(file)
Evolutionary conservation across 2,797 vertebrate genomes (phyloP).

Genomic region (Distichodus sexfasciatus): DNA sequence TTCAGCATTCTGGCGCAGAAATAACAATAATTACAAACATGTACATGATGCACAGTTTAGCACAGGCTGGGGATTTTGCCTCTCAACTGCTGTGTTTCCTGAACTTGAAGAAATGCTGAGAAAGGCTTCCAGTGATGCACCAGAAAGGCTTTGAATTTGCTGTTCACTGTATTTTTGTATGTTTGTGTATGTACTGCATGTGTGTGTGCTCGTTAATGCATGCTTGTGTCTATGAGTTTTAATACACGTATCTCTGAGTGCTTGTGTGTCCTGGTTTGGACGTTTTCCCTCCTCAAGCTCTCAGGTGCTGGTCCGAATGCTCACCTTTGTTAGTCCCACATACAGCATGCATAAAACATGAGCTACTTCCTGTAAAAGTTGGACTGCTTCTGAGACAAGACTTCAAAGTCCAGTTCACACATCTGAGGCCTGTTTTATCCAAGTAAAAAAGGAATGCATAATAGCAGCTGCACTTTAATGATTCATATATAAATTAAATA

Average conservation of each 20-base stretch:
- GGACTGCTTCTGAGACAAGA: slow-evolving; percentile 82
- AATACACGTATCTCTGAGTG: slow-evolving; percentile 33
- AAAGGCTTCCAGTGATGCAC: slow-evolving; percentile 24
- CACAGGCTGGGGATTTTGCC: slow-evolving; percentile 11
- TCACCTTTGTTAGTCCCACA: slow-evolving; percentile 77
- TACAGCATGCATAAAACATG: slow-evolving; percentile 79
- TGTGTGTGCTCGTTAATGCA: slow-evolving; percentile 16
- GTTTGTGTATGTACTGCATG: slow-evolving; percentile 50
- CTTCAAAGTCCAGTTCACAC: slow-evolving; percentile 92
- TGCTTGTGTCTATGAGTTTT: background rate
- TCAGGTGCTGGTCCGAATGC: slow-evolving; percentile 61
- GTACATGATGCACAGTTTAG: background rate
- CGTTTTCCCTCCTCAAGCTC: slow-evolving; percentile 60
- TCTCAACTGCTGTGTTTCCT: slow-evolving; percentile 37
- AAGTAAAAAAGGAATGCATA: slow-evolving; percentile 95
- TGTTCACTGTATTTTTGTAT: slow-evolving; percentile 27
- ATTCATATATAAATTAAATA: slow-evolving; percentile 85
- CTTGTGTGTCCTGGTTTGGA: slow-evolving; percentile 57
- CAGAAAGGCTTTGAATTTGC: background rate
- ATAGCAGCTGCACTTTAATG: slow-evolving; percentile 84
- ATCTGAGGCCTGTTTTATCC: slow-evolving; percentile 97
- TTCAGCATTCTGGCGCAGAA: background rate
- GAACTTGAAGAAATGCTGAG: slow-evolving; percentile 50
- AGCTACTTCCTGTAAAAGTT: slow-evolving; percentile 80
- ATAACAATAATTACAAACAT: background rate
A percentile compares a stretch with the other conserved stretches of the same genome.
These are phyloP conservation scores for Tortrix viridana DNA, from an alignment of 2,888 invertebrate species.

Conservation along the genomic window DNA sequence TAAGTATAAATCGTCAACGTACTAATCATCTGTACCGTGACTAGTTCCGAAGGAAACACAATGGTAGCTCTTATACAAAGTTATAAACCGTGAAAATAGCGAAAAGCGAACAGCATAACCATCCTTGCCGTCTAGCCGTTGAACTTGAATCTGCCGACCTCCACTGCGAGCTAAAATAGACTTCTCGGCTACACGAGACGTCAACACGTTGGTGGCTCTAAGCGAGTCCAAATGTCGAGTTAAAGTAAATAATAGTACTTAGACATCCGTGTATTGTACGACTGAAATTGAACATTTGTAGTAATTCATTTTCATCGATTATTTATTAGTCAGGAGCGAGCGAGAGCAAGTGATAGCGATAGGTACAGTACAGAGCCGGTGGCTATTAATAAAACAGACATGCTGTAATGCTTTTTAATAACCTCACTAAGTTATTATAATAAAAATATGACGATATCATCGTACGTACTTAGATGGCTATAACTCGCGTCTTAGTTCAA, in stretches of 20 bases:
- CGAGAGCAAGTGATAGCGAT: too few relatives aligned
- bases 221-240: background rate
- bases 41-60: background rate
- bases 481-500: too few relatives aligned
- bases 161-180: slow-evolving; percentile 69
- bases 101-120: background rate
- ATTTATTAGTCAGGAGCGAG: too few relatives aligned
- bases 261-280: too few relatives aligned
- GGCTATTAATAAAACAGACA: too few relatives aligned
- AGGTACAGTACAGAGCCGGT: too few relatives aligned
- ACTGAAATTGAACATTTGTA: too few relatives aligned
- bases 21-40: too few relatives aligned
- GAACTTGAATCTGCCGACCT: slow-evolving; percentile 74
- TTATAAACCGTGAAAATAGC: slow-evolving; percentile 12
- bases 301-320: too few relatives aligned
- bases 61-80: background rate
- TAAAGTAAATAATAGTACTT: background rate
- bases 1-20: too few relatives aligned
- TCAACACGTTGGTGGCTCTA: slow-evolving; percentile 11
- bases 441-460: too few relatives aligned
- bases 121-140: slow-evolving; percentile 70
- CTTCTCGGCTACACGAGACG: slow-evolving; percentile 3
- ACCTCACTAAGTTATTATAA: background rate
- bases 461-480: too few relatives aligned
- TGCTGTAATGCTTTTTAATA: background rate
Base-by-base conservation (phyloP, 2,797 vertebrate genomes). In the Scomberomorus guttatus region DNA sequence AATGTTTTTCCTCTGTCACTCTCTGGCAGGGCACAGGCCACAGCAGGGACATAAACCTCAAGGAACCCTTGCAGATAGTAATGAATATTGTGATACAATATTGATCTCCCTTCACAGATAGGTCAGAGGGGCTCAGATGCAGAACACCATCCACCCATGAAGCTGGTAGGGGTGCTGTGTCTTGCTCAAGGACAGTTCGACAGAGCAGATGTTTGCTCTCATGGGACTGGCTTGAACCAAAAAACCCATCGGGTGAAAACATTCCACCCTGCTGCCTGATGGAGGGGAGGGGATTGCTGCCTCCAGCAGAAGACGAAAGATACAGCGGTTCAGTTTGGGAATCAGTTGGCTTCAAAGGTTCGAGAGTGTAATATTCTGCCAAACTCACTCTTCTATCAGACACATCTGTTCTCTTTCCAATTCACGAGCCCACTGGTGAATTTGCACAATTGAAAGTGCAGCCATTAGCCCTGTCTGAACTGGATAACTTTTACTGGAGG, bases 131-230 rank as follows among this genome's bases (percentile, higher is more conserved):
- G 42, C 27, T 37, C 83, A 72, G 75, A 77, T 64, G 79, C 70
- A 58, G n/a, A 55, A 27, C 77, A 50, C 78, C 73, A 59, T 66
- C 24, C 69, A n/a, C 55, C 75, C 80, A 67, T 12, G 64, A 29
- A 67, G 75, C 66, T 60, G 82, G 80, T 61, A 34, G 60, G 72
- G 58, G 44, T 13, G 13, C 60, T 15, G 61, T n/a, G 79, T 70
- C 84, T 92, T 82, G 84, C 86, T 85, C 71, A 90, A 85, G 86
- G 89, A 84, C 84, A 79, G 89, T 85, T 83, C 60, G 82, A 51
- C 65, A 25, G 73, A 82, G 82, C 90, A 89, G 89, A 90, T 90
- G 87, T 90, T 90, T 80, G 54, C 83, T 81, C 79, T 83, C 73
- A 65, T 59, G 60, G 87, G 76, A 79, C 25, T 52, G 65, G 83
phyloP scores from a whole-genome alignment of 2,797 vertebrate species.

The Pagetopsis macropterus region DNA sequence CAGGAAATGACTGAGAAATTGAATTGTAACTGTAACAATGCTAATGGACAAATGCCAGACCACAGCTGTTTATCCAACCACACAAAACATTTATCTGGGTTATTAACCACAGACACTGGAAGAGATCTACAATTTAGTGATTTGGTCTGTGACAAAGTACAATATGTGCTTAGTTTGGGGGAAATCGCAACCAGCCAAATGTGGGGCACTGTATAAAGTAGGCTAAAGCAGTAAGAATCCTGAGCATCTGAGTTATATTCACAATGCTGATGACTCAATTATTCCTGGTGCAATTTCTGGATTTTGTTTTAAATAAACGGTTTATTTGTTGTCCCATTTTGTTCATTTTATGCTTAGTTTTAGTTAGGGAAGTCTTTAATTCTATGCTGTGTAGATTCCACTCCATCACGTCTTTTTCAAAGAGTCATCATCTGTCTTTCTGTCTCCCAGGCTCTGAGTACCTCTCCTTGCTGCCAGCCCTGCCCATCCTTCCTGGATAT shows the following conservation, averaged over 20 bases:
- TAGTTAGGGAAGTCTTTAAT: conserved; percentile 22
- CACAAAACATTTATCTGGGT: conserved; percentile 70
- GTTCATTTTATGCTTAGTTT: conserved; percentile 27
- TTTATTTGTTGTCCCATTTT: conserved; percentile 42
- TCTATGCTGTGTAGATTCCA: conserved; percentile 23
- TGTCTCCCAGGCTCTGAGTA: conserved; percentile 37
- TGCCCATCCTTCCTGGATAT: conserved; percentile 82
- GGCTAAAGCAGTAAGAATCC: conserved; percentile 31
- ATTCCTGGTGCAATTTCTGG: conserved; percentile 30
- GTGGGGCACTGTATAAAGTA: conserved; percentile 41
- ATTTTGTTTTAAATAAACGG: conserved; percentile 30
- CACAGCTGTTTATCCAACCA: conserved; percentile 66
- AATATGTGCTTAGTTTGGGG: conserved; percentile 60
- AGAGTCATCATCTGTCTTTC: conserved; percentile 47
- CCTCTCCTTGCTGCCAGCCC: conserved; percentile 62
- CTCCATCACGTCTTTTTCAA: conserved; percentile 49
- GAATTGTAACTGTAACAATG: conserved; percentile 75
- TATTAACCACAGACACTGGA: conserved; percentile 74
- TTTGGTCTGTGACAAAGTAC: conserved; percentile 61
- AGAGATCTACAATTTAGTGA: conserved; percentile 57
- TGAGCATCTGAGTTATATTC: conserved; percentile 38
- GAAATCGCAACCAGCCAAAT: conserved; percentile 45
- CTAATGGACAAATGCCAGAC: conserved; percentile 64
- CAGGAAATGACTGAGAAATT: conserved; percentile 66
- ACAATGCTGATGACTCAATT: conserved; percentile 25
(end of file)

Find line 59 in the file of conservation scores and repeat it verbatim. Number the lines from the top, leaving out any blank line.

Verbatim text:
- A 58, G n/a, A 55, A 27, C 77, A 50, C 78, C 73, A 59, T 66